Commentary Magazine


Topic: Kam Air

Is the U.S. Cracking Down on Corruption in Afghanistan?

There has been a lot of blowback in Afghanistan and Washington about the decision by U.S. military commanders to blacklist Kam Air, a large civilian airline, from receiving military contracts because it is allegedly used to ship tons of drugs to Central Asia. Predictably Kam Air is mobilizing its supporters, including Hamid Karzai, to denounce the U.S. action as an insult to a proud nation.

Hooey. There is nothing pro-Afghan about allowing U.S. government dollars to be used to support corruption and drug trafficking that is at odds with the values of the vast majority of ordinary Afghans. Yet for all too long U.S. spending has not been closely monitored and has gone to benefit kleptocrats and warlords, two categories that are almost synonymous in Afghanistan. Abusive government has been the Taliban’s biggest recruiting tool and U.S. failure to do more to stem the misuse of its funds the biggest mistake the U.S. has made during a decade of war.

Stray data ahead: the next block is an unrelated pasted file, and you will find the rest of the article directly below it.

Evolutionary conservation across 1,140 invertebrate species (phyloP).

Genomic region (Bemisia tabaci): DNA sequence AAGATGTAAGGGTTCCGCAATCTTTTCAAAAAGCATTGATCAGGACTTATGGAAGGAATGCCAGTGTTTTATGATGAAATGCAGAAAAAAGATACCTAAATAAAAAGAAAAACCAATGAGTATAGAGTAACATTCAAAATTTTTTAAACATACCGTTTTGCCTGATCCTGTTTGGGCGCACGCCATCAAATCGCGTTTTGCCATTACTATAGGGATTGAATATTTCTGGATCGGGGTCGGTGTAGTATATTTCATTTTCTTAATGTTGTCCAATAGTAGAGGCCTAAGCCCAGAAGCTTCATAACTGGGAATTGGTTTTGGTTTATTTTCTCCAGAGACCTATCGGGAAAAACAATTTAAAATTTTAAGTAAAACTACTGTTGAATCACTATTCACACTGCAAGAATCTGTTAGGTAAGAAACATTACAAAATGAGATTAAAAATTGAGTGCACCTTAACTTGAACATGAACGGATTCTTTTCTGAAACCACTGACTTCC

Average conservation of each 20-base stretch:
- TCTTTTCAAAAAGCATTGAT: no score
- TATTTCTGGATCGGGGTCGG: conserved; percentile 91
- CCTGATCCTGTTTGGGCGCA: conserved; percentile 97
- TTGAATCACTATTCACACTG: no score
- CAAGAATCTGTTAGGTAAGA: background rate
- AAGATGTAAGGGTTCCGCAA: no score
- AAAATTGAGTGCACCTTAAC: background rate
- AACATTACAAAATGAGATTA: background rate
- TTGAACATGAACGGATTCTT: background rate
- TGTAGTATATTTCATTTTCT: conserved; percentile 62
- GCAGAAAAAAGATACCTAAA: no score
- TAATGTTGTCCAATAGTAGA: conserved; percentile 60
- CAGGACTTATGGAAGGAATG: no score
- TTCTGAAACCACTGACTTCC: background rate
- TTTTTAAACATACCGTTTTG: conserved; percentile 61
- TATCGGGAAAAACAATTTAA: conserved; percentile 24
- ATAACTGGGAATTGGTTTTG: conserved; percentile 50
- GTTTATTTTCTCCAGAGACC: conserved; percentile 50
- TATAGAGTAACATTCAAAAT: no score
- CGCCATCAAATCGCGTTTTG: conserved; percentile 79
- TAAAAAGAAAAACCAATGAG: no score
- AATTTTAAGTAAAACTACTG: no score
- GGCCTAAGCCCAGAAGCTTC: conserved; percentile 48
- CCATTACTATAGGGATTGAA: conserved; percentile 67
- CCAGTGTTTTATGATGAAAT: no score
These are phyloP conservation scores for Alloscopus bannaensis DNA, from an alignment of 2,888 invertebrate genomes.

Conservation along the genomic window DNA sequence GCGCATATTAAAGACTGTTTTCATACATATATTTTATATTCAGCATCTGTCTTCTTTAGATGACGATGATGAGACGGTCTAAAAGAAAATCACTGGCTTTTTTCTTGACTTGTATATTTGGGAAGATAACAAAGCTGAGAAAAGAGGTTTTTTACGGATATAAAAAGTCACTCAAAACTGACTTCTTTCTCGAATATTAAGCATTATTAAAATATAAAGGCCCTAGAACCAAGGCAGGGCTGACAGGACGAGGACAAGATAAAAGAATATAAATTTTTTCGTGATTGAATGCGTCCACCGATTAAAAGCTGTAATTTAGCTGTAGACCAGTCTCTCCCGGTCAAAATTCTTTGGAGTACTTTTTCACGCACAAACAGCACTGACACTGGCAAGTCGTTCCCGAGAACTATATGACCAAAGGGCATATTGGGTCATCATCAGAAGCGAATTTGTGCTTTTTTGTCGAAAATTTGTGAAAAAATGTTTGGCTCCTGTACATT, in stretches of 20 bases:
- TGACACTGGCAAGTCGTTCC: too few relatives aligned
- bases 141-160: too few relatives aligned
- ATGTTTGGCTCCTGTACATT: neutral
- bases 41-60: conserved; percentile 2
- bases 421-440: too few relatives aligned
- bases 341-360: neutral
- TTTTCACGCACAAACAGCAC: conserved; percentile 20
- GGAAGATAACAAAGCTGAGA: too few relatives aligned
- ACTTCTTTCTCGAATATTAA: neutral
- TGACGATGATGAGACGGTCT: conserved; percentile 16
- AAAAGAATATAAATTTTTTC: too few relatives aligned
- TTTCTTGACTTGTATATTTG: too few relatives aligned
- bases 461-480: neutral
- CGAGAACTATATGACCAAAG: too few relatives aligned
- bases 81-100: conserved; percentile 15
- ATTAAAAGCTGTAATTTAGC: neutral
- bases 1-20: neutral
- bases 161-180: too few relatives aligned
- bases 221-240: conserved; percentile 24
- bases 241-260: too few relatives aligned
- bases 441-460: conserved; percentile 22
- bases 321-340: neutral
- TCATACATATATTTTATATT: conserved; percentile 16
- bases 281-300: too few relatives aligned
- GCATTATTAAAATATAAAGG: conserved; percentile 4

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There has been a lot of blowback in Afghanistan and Washington about the decision by U.S. military commanders to blacklist Kam Air, a large civilian airline, from receiving military contracts because it is allegedly used to ship tons of drugs to Central Asia. Predictably Kam Air is mobilizing its supporters, including Hamid Karzai, to denounce the U.S. action as an insult to a proud nation.

Hooey. There is nothing pro-Afghan about allowing U.S. government dollars to be used to support corruption and drug trafficking that is at odds with the values of the vast majority of ordinary Afghans. Yet for all too long U.S. spending has not been closely monitored and has gone to benefit kleptocrats and warlords, two categories that are almost synonymous in Afghanistan. Abusive government has been the Taliban’s biggest recruiting tool and U.S. failure to do more to stem the misuse of its funds the biggest mistake the U.S. has made during a decade of war.

Not enough is being done, even now, to enforce some accountability and to bring corrupt Afghan allies to heel. But at least the decision on Kam Air–assuming it is founded upon solid intelligence–is in all likelihood a step in the right direction. The U.S. military should not be deterred by the resultant squawking from doing more to control our contracting.

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